On Fire by Naomi Klein

Book Review Written by Nick Licata


Reading Naomi Klein’s new book, On Fire: The (Burning) Case for a Green New Deal, is similar to watching a mega-disaster movie in a theater. Except, you can leave your fears behind when you exit the theater. Klein’s message is that our human-induced climate change is devastating our livable earth, we are stuck here, it is not safe, the house is on fire.

Klein does not harvest new horrors in her book, plenty of them are presented chronically in her collection of writings and speeches over the span of a decade, the last entry being April of this past year. The introduction and epilogue carry forward the book’s urgent advocacy to act now, in order to avoid our imminent extinction.

To shake us out of our slumber, she presents heroes who are sounding the alarm. A prime example is Greta Thunberg, the 15-year-old girl from Stockholm Sweden, who in a period of just eight months has sparked the creation of the youth climate movement that culminated in March 2019 with nearly 2,100 youth climate strikes in 125 counties and with 1.6 million young people participating. Thunberg said, “We cannot solve an emergency without treating it as an emergency.” 

Along that line of reasoning, Klein argues that climate change efforts do not need to figure out every detail of the proposed solutions in advance, “what matters is that we begin the process right away.” The emphasis on action and not planning may be why Klein recognizes that denialists have gained traction by arguing that efforts to halt climate change “will destroy capitalism… killing jobs and sending prices soaring.” 

The moderator at the 2018 Heartland Institute’s Conference on Climate Change put it bluntly, this issue could be “a green Trojan horse” filled with “Marxist socioeconomic doctrine”. A senior fellow at the Competitive Enterprise Institute sees that there is a push to remove freedoms that would stop the government from imposing draconian measures to fight climate change. The conference’s keynote speaker, Patrick Michaels, who is a senior fellow in environmental studies at the Cato Institute, called the effort to support locally owned biofuels refineries akin to a “Maoist” scheme.

Although these statements are from a handful of right-wing institutions, Klein shows how public opinion has dramatically shifted. From polls taken in 2007 and 2011, the percentage of those that believe “the continued burning of fossil fuels would cause the climate to change” dropped from 71 percent to 44 percent.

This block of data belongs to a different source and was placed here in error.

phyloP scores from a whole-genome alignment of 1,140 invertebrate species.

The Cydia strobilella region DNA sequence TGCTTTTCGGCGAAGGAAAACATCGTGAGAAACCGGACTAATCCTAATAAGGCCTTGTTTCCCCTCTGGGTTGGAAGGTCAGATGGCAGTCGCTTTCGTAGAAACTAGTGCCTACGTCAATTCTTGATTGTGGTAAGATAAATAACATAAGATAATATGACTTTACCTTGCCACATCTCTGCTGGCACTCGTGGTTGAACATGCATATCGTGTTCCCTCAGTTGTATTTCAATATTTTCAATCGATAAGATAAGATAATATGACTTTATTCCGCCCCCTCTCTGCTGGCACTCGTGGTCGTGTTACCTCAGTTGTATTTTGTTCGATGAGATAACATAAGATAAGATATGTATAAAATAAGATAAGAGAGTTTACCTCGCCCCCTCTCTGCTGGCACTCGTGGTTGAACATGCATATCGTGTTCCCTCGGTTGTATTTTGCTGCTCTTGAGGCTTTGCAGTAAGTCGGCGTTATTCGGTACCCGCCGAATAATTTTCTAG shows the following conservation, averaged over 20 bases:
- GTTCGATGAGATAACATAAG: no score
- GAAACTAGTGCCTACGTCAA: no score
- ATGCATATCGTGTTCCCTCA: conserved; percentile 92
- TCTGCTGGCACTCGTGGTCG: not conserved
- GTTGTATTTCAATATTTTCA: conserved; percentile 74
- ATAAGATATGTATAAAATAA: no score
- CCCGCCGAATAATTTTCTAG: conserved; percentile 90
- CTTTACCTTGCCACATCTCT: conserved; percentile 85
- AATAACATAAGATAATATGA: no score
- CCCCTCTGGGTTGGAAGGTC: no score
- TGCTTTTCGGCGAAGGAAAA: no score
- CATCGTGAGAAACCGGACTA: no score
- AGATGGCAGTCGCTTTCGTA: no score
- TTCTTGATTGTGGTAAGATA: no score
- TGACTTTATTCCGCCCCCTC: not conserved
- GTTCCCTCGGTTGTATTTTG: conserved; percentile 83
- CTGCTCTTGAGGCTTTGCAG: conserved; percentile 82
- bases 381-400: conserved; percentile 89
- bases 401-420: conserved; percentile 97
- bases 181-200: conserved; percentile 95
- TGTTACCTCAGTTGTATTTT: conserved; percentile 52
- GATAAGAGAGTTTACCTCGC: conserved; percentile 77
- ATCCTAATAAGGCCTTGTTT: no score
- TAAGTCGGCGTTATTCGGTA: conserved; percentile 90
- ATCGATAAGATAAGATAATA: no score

Importantly, she adds that individuals cannot win this struggle but only through a mass united effort. Klein notes that unity accomplished incredible feats among the general population in winning World War II. For instance, in 1943, three-fifths of our nation’s population “had “Victory Gardens” in their yards, growing fresh vegetables that accounted for 42 percent of all those consumed that year.” Unfortunately, Klein ignores the power of the presidency to sway public opinion and obstruct such unity. In WWII we had a president who focused the public’s attention on winning a battle, today we have a president who denies that there is even a battle to be fought. 

Klein admits that the deniers realize something that many liberal politicians ignore, that to stop the earth from becoming an uninhabitable place there must be a radical reordering of our economic and political systems that are antithetical to the “free-market” belief system. In particular, she calls for a new civilization paradigm that does not dominate nature but respects it by rejecting the “growth imperative”. Her solution is to reduce the amount of material stuff that the wealthiest 20 percent of people on the planet consume. 

To accomplish such a sweeping change, she supports publicly funded elections and stripping corporations of their status as “people” in this country. For all countries, she suggests cutting military budgets by twenty-five percent and imposing a transaction tax on the financial sector. However, as she recognizes, that just being a “socialist” country has not proven to be the solution: the Soviet Union had even higher carbon footprints per capita than Britain, Canada, and Australia. And a recent report says that Communist China is constructing over a hundred coal-fired power plants in poorer nations as a way of outsourcing a portion of its carbon emissions. 

Regardless of a government’s ideology, Klein argues that “we will not get the job done unless we are willing to embrace systemic economic and social change.” The core of that change is adopting the head-spinning notion that economic growth is the villain not the savior of mankind. Unfortunately, she does not provide any country that rejects economic growth as a working model.

She concludes that incremental changes have not worked because the climate change battle links all social justice struggles. Working separately on each issue creates artificial boundaries between them. Consequently, the single largest determining factor “to pull us back from the climate cliff” will have to come from “actions taken by social movements in the coming years”. 

Klein provides data and vision. Her hope is to see a coordinated global movement to successfully reverse carbon consumption within each country; a challenge that will require something more than a book, like a future world-wide radical mass movement that will challenge every nation’s government. Klein’s next book might want to present a plan for how that would happen.